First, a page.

AAS 204th Meeting, June 2004
Session 34 Detecting the First Stars and AGN
Topical Session, Tuesday, June 1, 2004, 8:30-10:00am, 10:45am-12:30pm, 2:30-4:00pm, 4:15-6:00pm, 707/709

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[34.03] Observational Constraints on the Nature of the First Stars: From Nucleosynthesis to Reionization

J. Tumlinson (University of Chicago)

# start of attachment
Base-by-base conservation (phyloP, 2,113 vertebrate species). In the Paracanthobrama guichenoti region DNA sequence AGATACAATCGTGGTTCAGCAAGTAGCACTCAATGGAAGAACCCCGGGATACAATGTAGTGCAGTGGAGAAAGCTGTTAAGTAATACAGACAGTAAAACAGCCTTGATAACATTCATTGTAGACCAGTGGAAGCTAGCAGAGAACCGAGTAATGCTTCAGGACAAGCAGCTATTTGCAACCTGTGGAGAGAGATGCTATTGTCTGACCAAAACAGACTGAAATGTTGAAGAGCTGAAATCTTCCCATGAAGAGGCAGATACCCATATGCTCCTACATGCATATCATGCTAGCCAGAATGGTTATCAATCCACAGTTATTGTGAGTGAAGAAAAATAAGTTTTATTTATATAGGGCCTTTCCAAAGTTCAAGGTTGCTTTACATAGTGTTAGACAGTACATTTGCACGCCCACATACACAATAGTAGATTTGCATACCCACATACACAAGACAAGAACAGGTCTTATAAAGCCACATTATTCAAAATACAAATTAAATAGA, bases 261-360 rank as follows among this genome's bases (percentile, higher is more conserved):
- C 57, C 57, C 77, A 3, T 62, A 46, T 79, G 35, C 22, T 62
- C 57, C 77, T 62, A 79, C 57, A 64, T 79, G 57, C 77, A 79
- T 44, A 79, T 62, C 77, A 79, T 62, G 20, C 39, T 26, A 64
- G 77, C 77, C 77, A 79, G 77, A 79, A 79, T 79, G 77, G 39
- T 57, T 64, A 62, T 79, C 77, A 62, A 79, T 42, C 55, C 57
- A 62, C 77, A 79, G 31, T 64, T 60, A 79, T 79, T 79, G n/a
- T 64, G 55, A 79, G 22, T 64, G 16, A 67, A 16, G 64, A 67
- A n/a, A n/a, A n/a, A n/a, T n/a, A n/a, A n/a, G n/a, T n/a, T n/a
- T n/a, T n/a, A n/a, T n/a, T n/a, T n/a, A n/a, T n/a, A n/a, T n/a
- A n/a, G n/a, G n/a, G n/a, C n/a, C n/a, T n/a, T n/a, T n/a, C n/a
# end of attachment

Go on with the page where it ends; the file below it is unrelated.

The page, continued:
I will critique the hypothesis that the first stars were very massive stars (VMS; M > 140 M\odot) by reviewing the two major lines of evidence for the existence of VMS: (1) that the relative metal abundances of extremely metal-poor Galactic halo stars show evidence of VMS enrichment, and (2) that the high electron-scattering optical depth (\taue) to the CMB found by WMAP requires VMS for reionization in a concordance \LambdaCDM cosmology. Enrichment by Type II supernovae and/or ``hypernovae'' from zero-metallicity progenitors with M = 8 - 40 M\odot can explain the observed trends nucleosynthetic trends better than VMS exploding as pair-instability SN. I use the nucleosynthesis results and stellar evolution models to construct an initial mass function (IMF) for reionization. Because the lifetime-integrated ionizing photon efficiency of metal-free stars peaks at ~ 120 M\odot and declines at higher mass, an IMF with an approximate lower bound at M ~10 - 20~M\odot and no VMS can maximize the ionizing photon budget and still be consistent with the nucleosynthetic evidence. Semi-analytic reionization models for H~I and He~II reionization demonstrate that such an IMF can reproduce \taue ~q 0.10 - 0.14, consistent with the range from WMAP, without extreme astrophysical assumptions. I conclude, on the basis of these results, that VMS are not necessary to meet the existing constraints commonly taken to motivate them. I will also present recent FUSE observations of the He II Gunn-Peterson effect seen z ~ 3, and I will discuss how future applications of this technique can further constrain the nature of the first stars and quasars.

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